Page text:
How Fighting For Your Dreams Actually Makes Them Come True
Let me paint you a picture of the beginning…
I was at a networking event in Seattle back in 2009, nervously peddling my “Lifestyle Design” workshop and my “Conquering your Quarterlife Crisis” blog.
Pretty damn broke, working for my boyfriend’s email marketing business part-time, and going through some bumpy times in my relationship —
I was feeling a bit like an impostor.
Luckily, I had done a lot of work visioning my life in the future and that vision was driving me through the discomfort of putting myself out there.
The dreams were there. The visions were clear.
And my job was to allow/fight for/manifest them into reality.
Though I didn’t know it as I sipped my red wine and nervously shifted from heel to heel that night,
I was about to get a lesson in protecting my dreams from skeptics.
I visioned myself doing my good work in the world with women just like you — teaching, inspiring, and challenging you to make your life and career joyful expressions on your own terms. To embrace happiness as a priority, to be courageous with your choices, to release expectations and definitions of success that were not yours, to be honest about what was and wasn’t working in your life. To honor your strengths and practice self-compassion. To be here. Do good. Choose joy.
I knew I would be changing lives.
I visioned a family that played together, that created imaginary worlds in the woods at their cabin, that spent a summer sailing around the Mediterranean, that jammed in a family band, that had projector movie nights in the backyard and invited all the neighbors. I imagined a loving and connected relationship with my husband — still traveling and adventuring, still desiring each other, still taking time for tiny moments of kindness.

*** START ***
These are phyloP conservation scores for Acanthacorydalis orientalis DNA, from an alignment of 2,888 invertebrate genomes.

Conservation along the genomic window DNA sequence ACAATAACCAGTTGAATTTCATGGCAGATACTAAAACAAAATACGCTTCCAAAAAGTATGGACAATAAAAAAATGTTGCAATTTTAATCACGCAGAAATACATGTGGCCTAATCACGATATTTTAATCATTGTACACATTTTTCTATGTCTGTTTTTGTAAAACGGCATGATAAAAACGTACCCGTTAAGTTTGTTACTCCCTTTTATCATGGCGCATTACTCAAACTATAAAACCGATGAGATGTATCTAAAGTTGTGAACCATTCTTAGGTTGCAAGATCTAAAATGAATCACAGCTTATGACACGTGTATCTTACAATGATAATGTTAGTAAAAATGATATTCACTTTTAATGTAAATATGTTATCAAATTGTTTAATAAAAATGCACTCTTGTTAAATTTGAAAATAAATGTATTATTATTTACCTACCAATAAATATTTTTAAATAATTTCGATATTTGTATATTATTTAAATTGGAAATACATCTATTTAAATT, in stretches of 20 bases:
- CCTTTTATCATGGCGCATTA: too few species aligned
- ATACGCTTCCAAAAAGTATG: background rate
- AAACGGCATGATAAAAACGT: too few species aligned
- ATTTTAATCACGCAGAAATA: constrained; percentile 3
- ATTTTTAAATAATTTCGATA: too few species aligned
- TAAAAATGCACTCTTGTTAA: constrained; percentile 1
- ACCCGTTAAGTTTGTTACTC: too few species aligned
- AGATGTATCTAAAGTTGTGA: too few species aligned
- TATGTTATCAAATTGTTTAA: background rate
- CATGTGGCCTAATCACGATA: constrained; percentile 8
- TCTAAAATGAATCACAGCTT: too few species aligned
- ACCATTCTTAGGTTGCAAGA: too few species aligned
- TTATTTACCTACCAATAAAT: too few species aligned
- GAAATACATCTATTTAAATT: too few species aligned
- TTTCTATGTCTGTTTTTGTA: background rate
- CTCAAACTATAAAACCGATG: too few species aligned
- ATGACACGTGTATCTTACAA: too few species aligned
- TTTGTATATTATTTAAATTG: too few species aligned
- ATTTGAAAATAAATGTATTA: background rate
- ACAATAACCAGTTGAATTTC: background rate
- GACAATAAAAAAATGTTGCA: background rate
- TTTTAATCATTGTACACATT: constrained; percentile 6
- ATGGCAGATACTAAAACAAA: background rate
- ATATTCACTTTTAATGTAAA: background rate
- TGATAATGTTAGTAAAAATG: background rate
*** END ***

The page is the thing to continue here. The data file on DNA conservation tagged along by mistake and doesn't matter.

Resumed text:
I knew I would be a mama and a wife.
I visioned 250K profit through a sustainable and energizing business model with freedom to live and travel where we wanted, when we wanted. I imagined a modern green home in a beautiful place, with a little cottage out back with enough space for an employee or two. I imagined leading retreats with awesome women around the world, having a talk show one day, and founding a soulful summer camp for girls.
I knew I would be a successful entrepreneur.
In my dreams, my family, my marriage and my connection to myself would be thriving because I had made deliberate decisions about the life I was creating, understood the sacrifices I was willing to make and followed through with my vision.
I would be working sane hours and available for midnight shooting star spying and weekend camping trips on the coast and soccer game cheering. I would be practicing self-care and continuing to explore my self-expression. I wouldn’t be commuting, stressed by asshole bosses, or obsessed with keeping up with the Jones. I would be setting an example of doing work that you loved on your own terms, work that made a positive impact in the lives of others.
That would be my version of balance — one centered around connection with myself, connection with my legacy work and connection with my loved ones.
Back to the networking event…
In the midst of waxing on about my vision for Stratejoy and my life to a very successful business owner, she interrupted me with cackle of disbelief.